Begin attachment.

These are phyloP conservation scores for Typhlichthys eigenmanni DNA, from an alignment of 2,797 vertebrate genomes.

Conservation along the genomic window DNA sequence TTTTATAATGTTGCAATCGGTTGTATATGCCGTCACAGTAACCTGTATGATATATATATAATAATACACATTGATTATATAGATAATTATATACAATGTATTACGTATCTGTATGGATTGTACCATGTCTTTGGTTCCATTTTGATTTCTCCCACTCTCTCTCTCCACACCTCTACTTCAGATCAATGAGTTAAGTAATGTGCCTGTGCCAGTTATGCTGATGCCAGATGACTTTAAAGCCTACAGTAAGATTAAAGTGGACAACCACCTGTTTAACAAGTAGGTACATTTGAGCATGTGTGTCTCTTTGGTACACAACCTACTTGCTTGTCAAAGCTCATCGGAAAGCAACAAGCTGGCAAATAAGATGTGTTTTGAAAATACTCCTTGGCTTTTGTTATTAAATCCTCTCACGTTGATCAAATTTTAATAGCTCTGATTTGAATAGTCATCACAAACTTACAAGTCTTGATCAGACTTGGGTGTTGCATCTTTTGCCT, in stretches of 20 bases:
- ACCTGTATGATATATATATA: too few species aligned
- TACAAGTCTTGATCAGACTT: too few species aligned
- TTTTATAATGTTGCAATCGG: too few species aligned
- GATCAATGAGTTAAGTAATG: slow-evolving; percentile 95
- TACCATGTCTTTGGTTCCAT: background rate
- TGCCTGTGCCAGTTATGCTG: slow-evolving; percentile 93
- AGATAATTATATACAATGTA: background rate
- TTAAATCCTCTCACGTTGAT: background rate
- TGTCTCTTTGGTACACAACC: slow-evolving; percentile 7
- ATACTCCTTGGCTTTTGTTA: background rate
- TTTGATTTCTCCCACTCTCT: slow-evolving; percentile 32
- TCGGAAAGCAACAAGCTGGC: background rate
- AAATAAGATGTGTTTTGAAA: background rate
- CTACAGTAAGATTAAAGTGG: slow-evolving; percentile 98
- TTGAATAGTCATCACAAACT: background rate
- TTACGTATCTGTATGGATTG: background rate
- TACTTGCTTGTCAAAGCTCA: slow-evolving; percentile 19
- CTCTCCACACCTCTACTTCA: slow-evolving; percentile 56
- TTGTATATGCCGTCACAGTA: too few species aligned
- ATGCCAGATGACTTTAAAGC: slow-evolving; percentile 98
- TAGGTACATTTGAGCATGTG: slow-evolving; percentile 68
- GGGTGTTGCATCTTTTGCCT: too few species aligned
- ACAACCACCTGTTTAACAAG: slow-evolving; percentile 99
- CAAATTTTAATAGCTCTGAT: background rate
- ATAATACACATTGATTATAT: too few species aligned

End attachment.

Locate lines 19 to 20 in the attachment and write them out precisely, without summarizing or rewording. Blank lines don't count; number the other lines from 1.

- TACTTGCTTGTCAAAGCTCA: slow-evolving; percentile 19
- CTCTCCACACCTCTACTTCA: slow-evolving; percentile 56